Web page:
About this week
During this second week of the course, you will begin to work on the course’s first major assignment, Project 1: The Research Process. The first step in this assignment will be to understand a portion of the academic conversation taking place with this project’s topic: media literacy. You will do this by reading within this topic and developing a research question based on those readings. At the end of the week you will submit a Preliminary Project Proposal, within which you will define the parameters of the research process you will engage in for this project.
Note: Be sure to review this week’s discussion board assignment before completing the readings.
- Learn how to choose a research topic by engaging in academic inquiry
- Learn about a variety of research strategies including using library databases, developing research questions, and defining search terms
- Understand the importance of Intellectual Property
- Consume this week’s required readings and media
- Review the “Do I Need to Cite That?” infographic
- Participate in Discussion #2: Reviewing Five Media Literacy Articles for Ideas and Topics
- Complete Low-Stakes Assignment #2: Research Process Proposal
Required Readings with Instructions
In preparation for this week’s discussion post, you first need to review the following five media literacy articles and the instructions below for reading them. These readings are peer-reviewed, academic sources about media literacy, the topic for Project 1. Once you have a research topic, you then need to conduct preliminary research to help narrow your topic’s focus. Rather than ask you to find peer-reviewed, academic sources on your own, five sample sources have been provided to start your research process:
Cooper, Caren B. “Media Literacy as a Key Strategy toward Improving Public Acceptance of Climate Change Science” Cooper-C.-Media-Literacy-and-Climate-Change-ScienceDownload
Koltay, Tibor. “The Media and the Literacies: Media Literacy, Information Literacy, Digital Literacy” Koltay-T.-The-media-and-the-literaciesDownload
McLean, Sian. “Does Media Literacy Mitigate Risk for Reduced Body Satisfaction Following Exposure to Thin-Ideal Media?”McLean2016_Article_DoesMediaLiteracyMitigateRiskFDownload
Mihailidis, Paul. “Media Literacy as a Core Competency for Engage Citizenship in a Participatory Democracy.” Mihailidis-P.-Media-Literacy-Engage-CitizenshipDownload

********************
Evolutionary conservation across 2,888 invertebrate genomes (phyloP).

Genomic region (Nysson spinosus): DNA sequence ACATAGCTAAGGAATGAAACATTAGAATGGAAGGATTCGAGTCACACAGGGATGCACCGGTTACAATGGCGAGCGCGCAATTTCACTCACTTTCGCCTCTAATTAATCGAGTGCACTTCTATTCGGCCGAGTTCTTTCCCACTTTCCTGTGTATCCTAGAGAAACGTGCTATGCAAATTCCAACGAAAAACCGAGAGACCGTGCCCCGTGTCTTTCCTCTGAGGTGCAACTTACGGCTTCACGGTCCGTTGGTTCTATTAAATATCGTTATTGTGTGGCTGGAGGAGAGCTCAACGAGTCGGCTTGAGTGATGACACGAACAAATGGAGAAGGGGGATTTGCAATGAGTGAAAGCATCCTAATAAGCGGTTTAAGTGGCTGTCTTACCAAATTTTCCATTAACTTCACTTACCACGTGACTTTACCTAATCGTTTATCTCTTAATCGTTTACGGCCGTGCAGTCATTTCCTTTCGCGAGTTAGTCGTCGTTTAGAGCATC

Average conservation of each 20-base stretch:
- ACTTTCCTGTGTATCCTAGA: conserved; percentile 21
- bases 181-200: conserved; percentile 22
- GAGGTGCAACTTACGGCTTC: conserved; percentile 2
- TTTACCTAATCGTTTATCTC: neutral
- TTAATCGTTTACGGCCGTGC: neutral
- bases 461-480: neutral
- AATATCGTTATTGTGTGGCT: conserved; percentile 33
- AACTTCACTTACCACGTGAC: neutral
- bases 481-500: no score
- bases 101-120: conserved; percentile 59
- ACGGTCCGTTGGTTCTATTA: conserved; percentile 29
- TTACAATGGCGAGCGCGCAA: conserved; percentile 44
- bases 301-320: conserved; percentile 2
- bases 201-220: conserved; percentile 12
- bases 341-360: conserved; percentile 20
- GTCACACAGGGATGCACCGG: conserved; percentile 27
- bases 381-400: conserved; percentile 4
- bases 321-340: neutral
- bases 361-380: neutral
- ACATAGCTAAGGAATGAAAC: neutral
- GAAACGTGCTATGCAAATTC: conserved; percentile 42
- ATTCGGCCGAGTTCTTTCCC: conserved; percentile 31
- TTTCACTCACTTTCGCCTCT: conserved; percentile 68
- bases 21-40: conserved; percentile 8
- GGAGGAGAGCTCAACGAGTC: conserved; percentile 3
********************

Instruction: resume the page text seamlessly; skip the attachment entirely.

Potter, James W. “The State of Media Literacy” Potter-J.-The-State-of-Media-LiteracyDownload
As you read these articles:
- Do not read these sources word for word. You are reviewing them to find a research question or focus within the larger topic of media literacy. Skim the articles in order to gather ideas and consider possible directions in your research: read the abstracts (if provided), look at the introductions and conclusions, review the subheadings, etc. Remember to jot down ideas as you review the readings, as you will include these in your discussion post.
- Once you have a list of ideas, choose three potential ideas/topics, and write two or three open-ended questions about each topic. These questions should help you develop a research question—something you would like to investigate or know more about. Make sure they are not yes or no questions: they need to be open-ended questions with complex answers.
The following three videos will introduce you to the process of academic inquiry, to the Newman Library (where you will conduct your research for this class), and to the academic databases you will use to find specific articles. These are very important skills, so please pay attention to these videos and take notes.
- Academic Integrity Information from SPS (6:37)
- An Introduction to the Newman Library (6:23)
- Accessing Databases in the Newman Library (1:01)
- How to Find Articles (1:52) While this resource is from the John Jay library, it is useful to review since it discusses how to choose search terms, it defines scholarly or peer-reviewed articles, and it explains how to find databases.
“Do You Need to Cite That?” Infographic
View the infographic below or open the “infographic flow chart.pdf” file if you are visually impaired.
This file and many other resources are also available in the Knowledge Bank. I strongly suggest you explore that part of the course whenever you’d like additional resources about grammar, sentence structure, writing process, or citation.
Week 2 Discussion
After you’ve reviewed the above materials, head to this week’s discussion. Respond to the prompt by Thursday at 11:59pm. Then read the comments posted by your classmates and respond to at least two of them by Sunday at 11:59pm. Do your best to fully engage with their posts by responding to a specific point they made. For more information, see the discussion rubric on the Rubrics page.
LSA 2: Research Process Proposal
Before you start this assignment, make sure you’ve completed the discussion assignment for this week. To start on your research process proposal, review your topic ideas again and choose one to focus on. Then, map out a plan for how you will start to investigate this topic.
Refer to the Newman Library database video and identify the databases you will use to start this research and also consider the key terms you will use as you search those databases. You do not need to begin the actual research now. At this point, you are only being asked to plan the research.
See the assignment sheet, LSA-2, above for the full assignment instructions. Due by Sunday, 11:59pm.